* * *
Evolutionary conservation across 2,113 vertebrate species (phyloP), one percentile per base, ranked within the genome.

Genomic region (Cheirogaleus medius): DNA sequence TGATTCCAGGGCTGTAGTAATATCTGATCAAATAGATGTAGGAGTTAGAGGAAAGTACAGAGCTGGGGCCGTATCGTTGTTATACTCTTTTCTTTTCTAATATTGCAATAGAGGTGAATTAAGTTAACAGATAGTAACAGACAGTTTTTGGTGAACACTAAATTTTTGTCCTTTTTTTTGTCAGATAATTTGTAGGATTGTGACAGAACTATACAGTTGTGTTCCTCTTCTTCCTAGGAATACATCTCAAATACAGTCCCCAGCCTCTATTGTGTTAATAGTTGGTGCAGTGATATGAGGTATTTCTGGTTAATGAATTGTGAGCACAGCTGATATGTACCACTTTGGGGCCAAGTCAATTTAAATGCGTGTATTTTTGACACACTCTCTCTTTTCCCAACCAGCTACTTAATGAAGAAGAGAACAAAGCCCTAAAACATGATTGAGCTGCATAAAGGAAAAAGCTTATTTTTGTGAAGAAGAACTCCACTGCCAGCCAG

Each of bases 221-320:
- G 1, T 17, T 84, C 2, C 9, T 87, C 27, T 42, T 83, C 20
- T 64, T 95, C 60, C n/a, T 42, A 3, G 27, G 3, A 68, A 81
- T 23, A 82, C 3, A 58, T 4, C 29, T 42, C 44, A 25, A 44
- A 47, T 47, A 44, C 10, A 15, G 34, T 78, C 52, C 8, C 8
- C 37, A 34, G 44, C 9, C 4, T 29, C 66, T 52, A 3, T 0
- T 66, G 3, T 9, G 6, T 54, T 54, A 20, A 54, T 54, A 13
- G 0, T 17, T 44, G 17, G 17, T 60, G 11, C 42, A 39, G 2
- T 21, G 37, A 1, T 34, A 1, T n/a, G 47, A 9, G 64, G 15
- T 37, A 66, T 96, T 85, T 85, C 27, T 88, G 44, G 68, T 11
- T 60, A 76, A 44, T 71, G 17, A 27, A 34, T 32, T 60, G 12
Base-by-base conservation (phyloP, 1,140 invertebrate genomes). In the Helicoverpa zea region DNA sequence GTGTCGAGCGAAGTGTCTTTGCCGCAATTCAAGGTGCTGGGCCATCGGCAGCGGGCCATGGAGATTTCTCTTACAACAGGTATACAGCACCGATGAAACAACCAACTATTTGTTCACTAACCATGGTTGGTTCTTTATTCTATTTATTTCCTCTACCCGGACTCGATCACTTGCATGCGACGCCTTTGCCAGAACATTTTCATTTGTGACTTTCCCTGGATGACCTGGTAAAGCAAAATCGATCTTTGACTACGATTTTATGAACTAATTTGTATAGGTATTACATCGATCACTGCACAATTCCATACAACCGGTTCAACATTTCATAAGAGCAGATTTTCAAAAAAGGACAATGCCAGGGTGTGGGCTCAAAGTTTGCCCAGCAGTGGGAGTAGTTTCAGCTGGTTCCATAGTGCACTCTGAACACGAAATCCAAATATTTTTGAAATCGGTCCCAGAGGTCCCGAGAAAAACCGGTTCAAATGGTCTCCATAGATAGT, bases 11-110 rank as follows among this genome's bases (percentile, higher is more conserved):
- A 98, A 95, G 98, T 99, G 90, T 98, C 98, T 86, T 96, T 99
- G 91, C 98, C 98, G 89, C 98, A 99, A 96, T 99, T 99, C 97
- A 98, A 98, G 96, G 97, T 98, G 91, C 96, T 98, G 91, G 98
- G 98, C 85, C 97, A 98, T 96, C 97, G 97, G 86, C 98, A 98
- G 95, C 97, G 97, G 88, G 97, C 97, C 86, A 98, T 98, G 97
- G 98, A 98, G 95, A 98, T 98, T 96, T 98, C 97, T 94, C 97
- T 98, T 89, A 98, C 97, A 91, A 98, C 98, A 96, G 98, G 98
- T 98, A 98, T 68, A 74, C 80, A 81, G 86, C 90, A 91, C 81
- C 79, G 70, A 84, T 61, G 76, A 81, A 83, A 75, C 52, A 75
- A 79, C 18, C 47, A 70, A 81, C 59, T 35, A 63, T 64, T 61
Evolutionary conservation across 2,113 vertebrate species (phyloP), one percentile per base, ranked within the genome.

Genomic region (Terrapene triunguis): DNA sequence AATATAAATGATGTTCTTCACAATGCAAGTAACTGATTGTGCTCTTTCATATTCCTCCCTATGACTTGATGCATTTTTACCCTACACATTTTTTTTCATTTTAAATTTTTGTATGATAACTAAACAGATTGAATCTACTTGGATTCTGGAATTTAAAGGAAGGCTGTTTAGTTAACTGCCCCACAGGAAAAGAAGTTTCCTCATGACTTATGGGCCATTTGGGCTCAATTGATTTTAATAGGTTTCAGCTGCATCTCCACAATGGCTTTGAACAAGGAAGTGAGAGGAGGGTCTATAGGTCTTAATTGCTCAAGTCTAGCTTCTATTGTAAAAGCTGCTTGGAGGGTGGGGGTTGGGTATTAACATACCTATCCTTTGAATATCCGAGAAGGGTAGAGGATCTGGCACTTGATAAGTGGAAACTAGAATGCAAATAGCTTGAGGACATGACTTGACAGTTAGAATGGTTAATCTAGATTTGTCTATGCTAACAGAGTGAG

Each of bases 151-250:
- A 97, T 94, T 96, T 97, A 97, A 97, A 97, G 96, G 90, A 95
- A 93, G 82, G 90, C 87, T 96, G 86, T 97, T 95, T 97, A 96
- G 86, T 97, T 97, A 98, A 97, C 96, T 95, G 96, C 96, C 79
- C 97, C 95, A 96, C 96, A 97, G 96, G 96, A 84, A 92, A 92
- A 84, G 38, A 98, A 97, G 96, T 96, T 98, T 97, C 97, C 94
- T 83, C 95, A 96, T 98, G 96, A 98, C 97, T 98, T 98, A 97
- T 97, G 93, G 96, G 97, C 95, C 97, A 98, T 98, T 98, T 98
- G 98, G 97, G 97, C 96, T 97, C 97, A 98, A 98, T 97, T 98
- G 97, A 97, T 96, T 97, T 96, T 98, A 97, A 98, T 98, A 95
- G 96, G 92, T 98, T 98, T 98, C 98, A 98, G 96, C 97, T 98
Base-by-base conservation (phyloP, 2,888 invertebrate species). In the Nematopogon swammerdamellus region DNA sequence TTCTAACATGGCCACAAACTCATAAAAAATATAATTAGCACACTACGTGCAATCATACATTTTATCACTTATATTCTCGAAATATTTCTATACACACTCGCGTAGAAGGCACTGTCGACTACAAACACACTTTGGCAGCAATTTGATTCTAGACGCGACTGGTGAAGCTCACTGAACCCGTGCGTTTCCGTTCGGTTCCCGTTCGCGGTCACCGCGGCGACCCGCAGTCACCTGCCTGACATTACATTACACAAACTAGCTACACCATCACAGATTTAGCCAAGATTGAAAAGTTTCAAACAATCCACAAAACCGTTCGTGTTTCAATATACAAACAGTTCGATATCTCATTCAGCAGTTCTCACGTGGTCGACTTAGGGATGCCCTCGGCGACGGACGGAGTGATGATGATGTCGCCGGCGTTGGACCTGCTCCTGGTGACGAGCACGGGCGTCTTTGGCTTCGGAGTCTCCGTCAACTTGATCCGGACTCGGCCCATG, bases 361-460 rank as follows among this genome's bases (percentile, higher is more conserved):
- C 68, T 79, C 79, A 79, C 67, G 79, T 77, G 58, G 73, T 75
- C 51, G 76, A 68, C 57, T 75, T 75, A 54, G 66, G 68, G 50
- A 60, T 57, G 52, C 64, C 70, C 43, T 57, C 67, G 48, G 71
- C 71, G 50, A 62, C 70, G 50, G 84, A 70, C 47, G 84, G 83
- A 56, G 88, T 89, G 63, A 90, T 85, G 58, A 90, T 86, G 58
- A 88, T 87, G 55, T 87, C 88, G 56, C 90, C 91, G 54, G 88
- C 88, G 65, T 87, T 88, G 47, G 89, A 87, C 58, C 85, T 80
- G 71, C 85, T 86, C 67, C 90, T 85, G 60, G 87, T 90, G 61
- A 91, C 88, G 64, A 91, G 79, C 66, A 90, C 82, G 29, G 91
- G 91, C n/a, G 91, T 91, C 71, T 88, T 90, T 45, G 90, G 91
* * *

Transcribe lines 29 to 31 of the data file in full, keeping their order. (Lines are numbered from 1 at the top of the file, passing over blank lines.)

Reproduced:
- A 93, G 82, G 90, C 87, T 96, G 86, T 97, T 95, T 97, A 96
- G 86, T 97, T 97, A 98, A 97, C 96, T 95, G 96, C 96, C 79
- C 97, C 95, A 96, C 96, A 97, G 96, G 96, A 84, A 92, A 92